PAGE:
BULL. There are no late deliverables due to "inability to provide good levels of effort". There is only bad product management. The team should be assumed to be working as effectively as they can under the (let's face it, not very bright) conditions they've been put under. Once you learn to manage that flow, you can work to improve it. You do this by removing impediments, not by applying more pressure or adding in more work.

      The problem of MANAGEMENT is to select work in such a way as to get the best possible product by the desired delivery date. This will be a lot easier for everyone if the team only works on one thing at a time. Since it will also have lower overhead and produce fewer errors while delivering much sooner, it only has one downside: it will require some managers to make some decisions, which by the way is their job.

       
      A typical development timeframe for the vast majority of our products is between 40 and 400 hours. This is for .NET and Business Objects reporting.

      OK ... How do you get these numbers? Are they estimated by the sales department? By the CIO? By you? By the developers? 

       
      I have taken the SCRUMMaster classes and from all that I see you need to have dedicated teams to a specific work effort. This is due in large part that a developer needs to be present at all times; such as during the User Story definition and then decomposing the User Stories into more detailed requirements during the development or SPRINT.

      A developer present at all times? Do you perhaps mean a Product Owner? Tell me about your Product Owners, who must be business-side people, fully empowered to decide what goes into the product, and what does not. Did you notice in your ScrumMaster training that the Product Owner is solely responsible for the delivery of the best possible product by the deadline?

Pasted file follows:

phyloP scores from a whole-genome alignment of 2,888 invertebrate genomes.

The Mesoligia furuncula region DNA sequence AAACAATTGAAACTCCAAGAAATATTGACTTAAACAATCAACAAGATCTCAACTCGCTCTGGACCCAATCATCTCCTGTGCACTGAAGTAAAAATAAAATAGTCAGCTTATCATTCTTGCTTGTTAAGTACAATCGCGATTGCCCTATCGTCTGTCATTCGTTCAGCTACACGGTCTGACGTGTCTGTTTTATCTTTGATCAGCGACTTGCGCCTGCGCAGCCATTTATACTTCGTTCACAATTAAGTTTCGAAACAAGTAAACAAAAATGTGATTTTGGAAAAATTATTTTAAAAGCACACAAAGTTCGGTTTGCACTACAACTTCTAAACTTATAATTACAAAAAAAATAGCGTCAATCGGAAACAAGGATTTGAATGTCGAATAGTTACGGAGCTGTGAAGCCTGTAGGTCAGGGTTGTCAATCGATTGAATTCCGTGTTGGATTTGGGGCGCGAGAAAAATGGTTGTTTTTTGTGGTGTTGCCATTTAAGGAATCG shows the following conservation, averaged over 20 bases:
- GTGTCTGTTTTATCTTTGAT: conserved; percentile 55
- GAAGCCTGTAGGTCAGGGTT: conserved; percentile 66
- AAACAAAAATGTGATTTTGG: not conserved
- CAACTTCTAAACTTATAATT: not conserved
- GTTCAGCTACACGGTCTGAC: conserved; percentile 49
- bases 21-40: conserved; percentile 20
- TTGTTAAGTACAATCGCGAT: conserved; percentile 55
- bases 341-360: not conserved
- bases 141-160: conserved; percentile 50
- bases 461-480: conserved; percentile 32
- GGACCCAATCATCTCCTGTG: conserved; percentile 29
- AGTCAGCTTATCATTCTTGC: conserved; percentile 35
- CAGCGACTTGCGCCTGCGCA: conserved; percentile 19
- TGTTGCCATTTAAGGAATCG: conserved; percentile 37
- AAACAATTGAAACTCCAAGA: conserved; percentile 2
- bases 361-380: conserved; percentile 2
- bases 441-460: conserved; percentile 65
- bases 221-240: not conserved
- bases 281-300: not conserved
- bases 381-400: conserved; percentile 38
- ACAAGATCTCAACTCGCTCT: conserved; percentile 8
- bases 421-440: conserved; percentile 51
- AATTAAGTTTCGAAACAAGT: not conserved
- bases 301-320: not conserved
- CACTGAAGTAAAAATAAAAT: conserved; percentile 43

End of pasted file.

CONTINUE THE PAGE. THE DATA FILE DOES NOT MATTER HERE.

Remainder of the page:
I have been trying to capture the detailed requirements for the backlog to eliminate the need tp have a developer spend time with the customer, but my boss says I am taking too long on the requirements (usually about 30 hours in as coompressed a time span as schedules will allow).

      You are a project manager. This is not a Scrum role as far as I am aware. Perhaps you are trying to take on the Product Owner role? If so, have you had Product Owner training?

      It also sounds to me as if no one in management is on board with doing Scrum, much less understands what it means. Am I getting the wrong impression here?

       
      I am looking for suggestions on what I may be doing wrong and how I might be able to utilize Agile without a dedicated development team to each effort.

      If you are going to spread your teams over multiple projects, that is such a bad idea, that I implore you, as one of the authors of the Agile manifesto, to call your process anything else but not Agile.

      Ron Jeffries
      www.XProgramming.com
      There's no word for accountability in Finnish. Accountability is something that is left when responsibility has been subtracted. 
      --Pasi Sahlberg





      --
      Wouter Lagerweij         | wouter@...